That’s more conservative nonsense. Balance? What balance? Everywhere all across the planet the environment is being heavily compromised under the guise of misguided balance!

    C – “persons who have been extensively trained, practiced and well versed with environmental protection”.

    Who are these people? Not STT butchers, Not PWS sell-out merchants, Not Tasfire pyromaniacs, Not the EPA government stooges, and as this article indicates .. Not the local council regulators!

    The only hope for change is action through our children, not the silly old coots of this current generation who are clueless, out of touch, and estranged from a connection to the natural world upon which we are totally dependent!

  5. Robin Charles Halton

    July 11, 2018 at 9:13 am

    #14, #15 … Geoffrey, the basics of the FPC comprising the protection of soils and water, can be applied to many situations other than forestry, eg within natural areas on farming properties, during housing development, during fire fighting mop ups and of course, on Reserves, but these are no better than having persons who have been extensively trained, practiced and well versed with environmental protection.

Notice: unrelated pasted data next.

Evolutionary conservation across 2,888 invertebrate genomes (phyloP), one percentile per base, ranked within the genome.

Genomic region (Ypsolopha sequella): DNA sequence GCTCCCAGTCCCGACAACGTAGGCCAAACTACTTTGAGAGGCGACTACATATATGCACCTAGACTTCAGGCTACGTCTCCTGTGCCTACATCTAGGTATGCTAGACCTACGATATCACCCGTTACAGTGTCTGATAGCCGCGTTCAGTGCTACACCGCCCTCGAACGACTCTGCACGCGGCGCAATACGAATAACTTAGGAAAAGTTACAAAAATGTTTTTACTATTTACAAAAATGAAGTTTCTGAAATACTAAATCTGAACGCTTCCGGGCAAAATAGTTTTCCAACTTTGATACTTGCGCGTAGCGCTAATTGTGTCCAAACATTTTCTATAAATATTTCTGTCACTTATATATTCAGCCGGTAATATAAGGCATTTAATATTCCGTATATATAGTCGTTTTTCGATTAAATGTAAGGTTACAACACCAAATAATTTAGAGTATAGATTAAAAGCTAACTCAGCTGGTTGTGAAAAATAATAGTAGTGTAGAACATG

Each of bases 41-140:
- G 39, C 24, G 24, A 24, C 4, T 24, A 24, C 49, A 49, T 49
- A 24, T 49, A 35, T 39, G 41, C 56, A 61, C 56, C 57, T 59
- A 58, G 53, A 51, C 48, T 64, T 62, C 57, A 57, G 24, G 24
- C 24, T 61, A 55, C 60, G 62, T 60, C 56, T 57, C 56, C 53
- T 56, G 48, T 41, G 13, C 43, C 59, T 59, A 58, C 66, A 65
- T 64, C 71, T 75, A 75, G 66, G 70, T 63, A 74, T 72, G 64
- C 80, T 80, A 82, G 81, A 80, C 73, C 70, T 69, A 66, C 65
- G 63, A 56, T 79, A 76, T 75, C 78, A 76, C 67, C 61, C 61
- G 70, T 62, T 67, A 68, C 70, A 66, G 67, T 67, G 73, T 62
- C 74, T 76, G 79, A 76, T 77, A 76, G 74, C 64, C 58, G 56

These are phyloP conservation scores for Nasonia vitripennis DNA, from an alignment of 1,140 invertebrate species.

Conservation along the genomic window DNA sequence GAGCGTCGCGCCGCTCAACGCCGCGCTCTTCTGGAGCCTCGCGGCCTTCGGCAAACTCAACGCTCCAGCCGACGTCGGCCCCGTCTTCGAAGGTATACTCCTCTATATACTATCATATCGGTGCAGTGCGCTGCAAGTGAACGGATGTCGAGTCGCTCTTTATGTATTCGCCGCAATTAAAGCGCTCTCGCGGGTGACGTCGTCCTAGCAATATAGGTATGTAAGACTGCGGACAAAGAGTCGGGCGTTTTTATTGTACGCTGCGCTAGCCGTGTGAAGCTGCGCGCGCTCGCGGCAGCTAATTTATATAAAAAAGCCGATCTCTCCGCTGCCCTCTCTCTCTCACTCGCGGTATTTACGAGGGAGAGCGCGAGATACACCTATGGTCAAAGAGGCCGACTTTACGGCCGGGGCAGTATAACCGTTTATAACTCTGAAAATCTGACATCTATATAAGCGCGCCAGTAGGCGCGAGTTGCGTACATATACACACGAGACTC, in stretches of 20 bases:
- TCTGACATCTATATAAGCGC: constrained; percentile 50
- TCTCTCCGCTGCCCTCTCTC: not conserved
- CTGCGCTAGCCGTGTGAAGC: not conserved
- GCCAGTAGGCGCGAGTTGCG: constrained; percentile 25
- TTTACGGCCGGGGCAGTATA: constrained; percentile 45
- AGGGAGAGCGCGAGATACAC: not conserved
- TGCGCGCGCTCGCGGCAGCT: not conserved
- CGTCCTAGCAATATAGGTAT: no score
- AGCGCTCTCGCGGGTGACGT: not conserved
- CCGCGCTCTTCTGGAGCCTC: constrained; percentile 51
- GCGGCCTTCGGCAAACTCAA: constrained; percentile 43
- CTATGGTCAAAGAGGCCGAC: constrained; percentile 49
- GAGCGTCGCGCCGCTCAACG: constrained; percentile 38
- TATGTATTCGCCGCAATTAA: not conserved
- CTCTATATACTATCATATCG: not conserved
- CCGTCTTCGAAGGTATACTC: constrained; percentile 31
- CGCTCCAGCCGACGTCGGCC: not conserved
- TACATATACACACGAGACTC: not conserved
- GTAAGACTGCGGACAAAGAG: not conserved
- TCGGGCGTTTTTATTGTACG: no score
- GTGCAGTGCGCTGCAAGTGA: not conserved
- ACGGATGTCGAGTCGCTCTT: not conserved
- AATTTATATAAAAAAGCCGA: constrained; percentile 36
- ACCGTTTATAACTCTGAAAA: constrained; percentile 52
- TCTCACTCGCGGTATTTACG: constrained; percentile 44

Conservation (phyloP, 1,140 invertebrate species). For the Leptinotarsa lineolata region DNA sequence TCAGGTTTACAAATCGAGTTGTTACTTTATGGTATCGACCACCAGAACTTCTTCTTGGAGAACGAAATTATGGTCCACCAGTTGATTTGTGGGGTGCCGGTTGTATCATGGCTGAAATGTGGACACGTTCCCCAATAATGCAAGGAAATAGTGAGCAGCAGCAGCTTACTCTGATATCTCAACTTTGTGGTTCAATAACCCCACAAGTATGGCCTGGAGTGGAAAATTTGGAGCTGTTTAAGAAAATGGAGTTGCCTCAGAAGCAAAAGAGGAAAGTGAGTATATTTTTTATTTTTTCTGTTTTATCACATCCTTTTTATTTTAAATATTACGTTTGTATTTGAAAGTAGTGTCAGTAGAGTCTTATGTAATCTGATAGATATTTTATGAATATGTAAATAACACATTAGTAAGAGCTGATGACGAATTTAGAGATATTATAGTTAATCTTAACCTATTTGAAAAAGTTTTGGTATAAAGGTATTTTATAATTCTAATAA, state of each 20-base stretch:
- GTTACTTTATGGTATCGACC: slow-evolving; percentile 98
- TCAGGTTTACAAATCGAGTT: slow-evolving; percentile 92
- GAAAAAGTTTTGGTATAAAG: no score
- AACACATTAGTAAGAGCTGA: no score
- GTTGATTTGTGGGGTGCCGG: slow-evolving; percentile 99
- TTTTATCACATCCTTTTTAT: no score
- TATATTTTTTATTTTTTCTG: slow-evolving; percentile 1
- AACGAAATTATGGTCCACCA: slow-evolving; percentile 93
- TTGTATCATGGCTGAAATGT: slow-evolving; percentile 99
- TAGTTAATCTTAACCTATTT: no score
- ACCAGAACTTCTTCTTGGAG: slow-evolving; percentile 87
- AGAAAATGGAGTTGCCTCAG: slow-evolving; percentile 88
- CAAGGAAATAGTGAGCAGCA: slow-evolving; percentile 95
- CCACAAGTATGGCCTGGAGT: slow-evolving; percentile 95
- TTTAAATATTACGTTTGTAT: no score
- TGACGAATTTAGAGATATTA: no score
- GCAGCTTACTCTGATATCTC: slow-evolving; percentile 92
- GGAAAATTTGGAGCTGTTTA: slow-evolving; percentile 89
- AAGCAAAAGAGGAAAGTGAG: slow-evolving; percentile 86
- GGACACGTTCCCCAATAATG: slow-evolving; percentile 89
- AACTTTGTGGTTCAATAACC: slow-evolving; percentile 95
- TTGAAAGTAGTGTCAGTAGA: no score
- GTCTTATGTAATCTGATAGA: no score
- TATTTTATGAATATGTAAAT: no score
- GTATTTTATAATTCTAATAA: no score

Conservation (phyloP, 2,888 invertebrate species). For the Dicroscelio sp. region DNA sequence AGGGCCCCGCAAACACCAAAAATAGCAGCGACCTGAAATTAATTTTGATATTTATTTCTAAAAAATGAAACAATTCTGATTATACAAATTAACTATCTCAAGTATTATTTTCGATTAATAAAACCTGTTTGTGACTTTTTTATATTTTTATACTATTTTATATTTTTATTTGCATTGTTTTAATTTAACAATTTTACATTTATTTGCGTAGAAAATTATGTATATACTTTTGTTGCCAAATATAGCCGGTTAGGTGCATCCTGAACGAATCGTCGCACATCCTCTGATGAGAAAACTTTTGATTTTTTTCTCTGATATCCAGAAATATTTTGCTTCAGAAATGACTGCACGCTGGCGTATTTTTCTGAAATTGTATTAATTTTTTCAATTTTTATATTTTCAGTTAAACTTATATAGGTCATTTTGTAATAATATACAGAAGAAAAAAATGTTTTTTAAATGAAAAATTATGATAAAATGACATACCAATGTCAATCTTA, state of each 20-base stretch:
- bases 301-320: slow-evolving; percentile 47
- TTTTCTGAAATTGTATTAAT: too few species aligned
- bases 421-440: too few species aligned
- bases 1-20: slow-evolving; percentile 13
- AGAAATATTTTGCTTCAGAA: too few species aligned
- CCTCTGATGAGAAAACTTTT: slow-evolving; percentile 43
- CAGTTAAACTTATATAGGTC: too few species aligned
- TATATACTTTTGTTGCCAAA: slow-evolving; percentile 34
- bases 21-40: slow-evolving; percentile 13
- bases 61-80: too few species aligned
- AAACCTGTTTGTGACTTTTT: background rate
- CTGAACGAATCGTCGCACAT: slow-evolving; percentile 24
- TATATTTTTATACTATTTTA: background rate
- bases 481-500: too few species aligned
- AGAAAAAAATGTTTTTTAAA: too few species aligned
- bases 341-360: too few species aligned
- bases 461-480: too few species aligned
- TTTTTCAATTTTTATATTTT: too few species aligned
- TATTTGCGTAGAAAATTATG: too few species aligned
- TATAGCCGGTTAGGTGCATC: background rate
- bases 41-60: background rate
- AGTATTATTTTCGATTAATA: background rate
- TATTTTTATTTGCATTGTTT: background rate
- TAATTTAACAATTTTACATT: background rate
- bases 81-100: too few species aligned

Improvements can only continue, even during my retirement, as I maintain a special interest in the natural world and its balance with development.

    There’s no cover up here, and there is no stopping me from continuing to make positive contributions for the environment, either!

    Forest practices experience has a huge advantage over those who don’t have it!

  6. Geoffrey Swan

    July 11, 2018 at 3:20 am

    #4, #8, #14 … Robin, I do seriously need your assistance.

    Please, I am not being rude but I am totally confused over your stance about all things environment and forestry .. about which you appear to have knowledge and strong opinions.

    In this article you appear to be slamming the Council, or whoever has done this damage, and I certainly agree. But then in the next breath you appear to defend any forest practices actions which includes heavy machinery impacts.